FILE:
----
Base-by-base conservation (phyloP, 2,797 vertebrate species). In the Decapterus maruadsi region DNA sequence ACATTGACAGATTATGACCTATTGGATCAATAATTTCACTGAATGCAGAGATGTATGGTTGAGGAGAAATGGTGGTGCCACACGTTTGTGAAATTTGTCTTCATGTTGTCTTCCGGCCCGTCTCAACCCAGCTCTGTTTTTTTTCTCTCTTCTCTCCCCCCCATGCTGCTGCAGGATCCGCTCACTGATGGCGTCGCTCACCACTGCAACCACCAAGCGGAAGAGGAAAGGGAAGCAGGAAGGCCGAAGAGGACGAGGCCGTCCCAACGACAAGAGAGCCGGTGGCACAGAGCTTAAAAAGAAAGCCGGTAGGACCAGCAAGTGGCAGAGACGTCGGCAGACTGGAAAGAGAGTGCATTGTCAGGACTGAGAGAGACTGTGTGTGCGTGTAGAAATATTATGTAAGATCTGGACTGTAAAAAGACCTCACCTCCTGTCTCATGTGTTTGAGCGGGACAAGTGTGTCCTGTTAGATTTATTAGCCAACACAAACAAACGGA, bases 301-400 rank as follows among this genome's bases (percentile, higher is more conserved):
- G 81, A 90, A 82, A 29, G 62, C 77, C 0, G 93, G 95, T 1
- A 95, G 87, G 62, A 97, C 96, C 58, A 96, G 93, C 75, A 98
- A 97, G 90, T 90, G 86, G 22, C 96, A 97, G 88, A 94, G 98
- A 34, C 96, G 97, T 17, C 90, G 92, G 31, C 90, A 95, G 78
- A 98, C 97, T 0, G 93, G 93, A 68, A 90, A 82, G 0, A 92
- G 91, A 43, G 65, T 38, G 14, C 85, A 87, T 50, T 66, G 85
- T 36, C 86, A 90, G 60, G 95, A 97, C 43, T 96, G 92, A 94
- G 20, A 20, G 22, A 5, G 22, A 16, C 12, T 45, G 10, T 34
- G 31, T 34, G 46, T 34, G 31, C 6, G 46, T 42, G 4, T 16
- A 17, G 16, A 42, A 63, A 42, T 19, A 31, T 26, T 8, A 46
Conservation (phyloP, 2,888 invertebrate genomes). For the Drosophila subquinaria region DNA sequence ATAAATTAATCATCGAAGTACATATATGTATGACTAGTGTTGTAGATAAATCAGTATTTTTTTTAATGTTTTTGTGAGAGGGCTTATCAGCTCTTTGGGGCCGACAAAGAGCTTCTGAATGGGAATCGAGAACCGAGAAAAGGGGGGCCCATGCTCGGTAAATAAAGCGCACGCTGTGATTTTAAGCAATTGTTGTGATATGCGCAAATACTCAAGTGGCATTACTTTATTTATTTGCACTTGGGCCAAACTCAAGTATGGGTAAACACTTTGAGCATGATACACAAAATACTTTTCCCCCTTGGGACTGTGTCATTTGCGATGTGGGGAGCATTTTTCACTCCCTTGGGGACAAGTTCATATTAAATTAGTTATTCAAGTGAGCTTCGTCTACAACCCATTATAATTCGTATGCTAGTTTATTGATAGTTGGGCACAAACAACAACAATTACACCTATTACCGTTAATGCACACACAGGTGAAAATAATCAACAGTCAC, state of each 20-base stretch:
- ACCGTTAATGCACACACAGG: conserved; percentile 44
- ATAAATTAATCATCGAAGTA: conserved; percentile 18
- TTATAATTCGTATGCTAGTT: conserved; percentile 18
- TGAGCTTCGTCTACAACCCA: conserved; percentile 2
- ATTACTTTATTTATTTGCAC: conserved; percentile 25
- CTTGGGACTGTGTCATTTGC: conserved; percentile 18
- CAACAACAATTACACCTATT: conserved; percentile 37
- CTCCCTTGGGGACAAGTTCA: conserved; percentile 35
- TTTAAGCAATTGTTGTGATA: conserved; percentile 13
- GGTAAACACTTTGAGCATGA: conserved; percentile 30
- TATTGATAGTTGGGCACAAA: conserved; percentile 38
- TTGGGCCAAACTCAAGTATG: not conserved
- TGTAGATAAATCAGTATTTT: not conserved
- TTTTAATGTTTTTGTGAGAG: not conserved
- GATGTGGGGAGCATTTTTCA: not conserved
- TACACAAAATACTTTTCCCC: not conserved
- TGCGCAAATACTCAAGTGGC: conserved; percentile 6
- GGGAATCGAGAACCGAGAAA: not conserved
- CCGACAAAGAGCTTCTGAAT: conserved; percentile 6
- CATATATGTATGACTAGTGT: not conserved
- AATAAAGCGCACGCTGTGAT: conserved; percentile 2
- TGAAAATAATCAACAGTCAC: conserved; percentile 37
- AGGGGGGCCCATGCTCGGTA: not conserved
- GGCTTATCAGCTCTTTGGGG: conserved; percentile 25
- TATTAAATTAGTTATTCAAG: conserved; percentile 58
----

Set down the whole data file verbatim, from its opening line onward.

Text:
Base-by-base conservation (phyloP, 2,797 vertebrate species). In the Decapterus maruadsi region DNA sequence ACATTGACAGATTATGACCTATTGGATCAATAATTTCACTGAATGCAGAGATGTATGGTTGAGGAGAAATGGTGGTGCCACACGTTTGTGAAATTTGTCTTCATGTTGTCTTCCGGCCCGTCTCAACCCAGCTCTGTTTTTTTTCTCTCTTCTCTCCCCCCCATGCTGCTGCAGGATCCGCTCACTGATGGCGTCGCTCACCACTGCAACCACCAAGCGGAAGAGGAAAGGGAAGCAGGAAGGCCGAAGAGGACGAGGCCGTCCCAACGACAAGAGAGCCGGTGGCACAGAGCTTAAAAAGAAAGCCGGTAGGACCAGCAAGTGGCAGAGACGTCGGCAGACTGGAAAGAGAGTGCATTGTCAGGACTGAGAGAGACTGTGTGTGCGTGTAGAAATATTATGTAAGATCTGGACTGTAAAAAGACCTCACCTCCTGTCTCATGTGTTTGAGCGGGACAAGTGTGTCCTGTTAGATTTATTAGCCAACACAAACAAACGGA, bases 301-400 rank as follows among this genome's bases (percentile, higher is more conserved):
- G 81, A 90, A 82, A 29, G 62, C 77, C 0, G 93, G 95, T 1
- A 95, G 87, G 62, A 97, C 96, C 58, A 96, G 93, C 75, A 98
- A 97, G 90, T 90, G 86, G 22, C 96, A 97, G 88, A 94, G 98
- A 34, C 96, G 97, T 17, C 90, G 92, G 31, C 90, A 95, G 78
- A 98, C 97, T 0, G 93, G 93, A 68, A 90, A 82, G 0, A 92
- G 91, A 43, G 65, T 38, G 14, C 85, A 87, T 50, T 66, G 85
- T 36, C 86, A 90, G 60, G 95, A 97, C 43, T 96, G 92, A 94
- G 20, A 20, G 22, A 5, G 22, A 16, C 12, T 45, G 10, T 34
- G 31, T 34, G 46, T 34, G 31, C 6, G 46, T 42, G 4, T 16
- A 17, G 16, A 42, A 63, A 42, T 19, A 31, T 26, T 8, A 46
Conservation (phyloP, 2,888 invertebrate genomes). For the Drosophila subquinaria region DNA sequence ATAAATTAATCATCGAAGTACATATATGTATGACTAGTGTTGTAGATAAATCAGTATTTTTTTTAATGTTTTTGTGAGAGGGCTTATCAGCTCTTTGGGGCCGACAAAGAGCTTCTGAATGGGAATCGAGAACCGAGAAAAGGGGGGCCCATGCTCGGTAAATAAAGCGCACGCTGTGATTTTAAGCAATTGTTGTGATATGCGCAAATACTCAAGTGGCATTACTTTATTTATTTGCACTTGGGCCAAACTCAAGTATGGGTAAACACTTTGAGCATGATACACAAAATACTTTTCCCCCTTGGGACTGTGTCATTTGCGATGTGGGGAGCATTTTTCACTCCCTTGGGGACAAGTTCATATTAAATTAGTTATTCAAGTGAGCTTCGTCTACAACCCATTATAATTCGTATGCTAGTTTATTGATAGTTGGGCACAAACAACAACAATTACACCTATTACCGTTAATGCACACACAGGTGAAAATAATCAACAGTCAC, state of each 20-base stretch:
- ACCGTTAATGCACACACAGG: conserved; percentile 44
- ATAAATTAATCATCGAAGTA: conserved; percentile 18
- TTATAATTCGTATGCTAGTT: conserved; percentile 18
- TGAGCTTCGTCTACAACCCA: conserved; percentile 2
- ATTACTTTATTTATTTGCAC: conserved; percentile 25
- CTTGGGACTGTGTCATTTGC: conserved; percentile 18
- CAACAACAATTACACCTATT: conserved; percentile 37
- CTCCCTTGGGGACAAGTTCA: conserved; percentile 35
- TTTAAGCAATTGTTGTGATA: conserved; percentile 13
- GGTAAACACTTTGAGCATGA: conserved; percentile 30
- TATTGATAGTTGGGCACAAA: conserved; percentile 38
- TTGGGCCAAACTCAAGTATG: not conserved
- TGTAGATAAATCAGTATTTT: not conserved
- TTTTAATGTTTTTGTGAGAG: not conserved
- GATGTGGGGAGCATTTTTCA: not conserved
- TACACAAAATACTTTTCCCC: not conserved
- TGCGCAAATACTCAAGTGGC: conserved; percentile 6
- GGGAATCGAGAACCGAGAAA: not conserved
- CCGACAAAGAGCTTCTGAAT: conserved; percentile 6
- CATATATGTATGACTAGTGT: not conserved
- AATAAAGCGCACGCTGTGAT: conserved; percentile 2
- TGAAAATAATCAACAGTCAC: conserved; percentile 37
- AGGGGGGCCCATGCTCGGTA: not conserved
- GGCTTATCAGCTCTTTGGGG: conserved; percentile 25
- TATTAAATTAGTTATTCAAG: conserved; percentile 58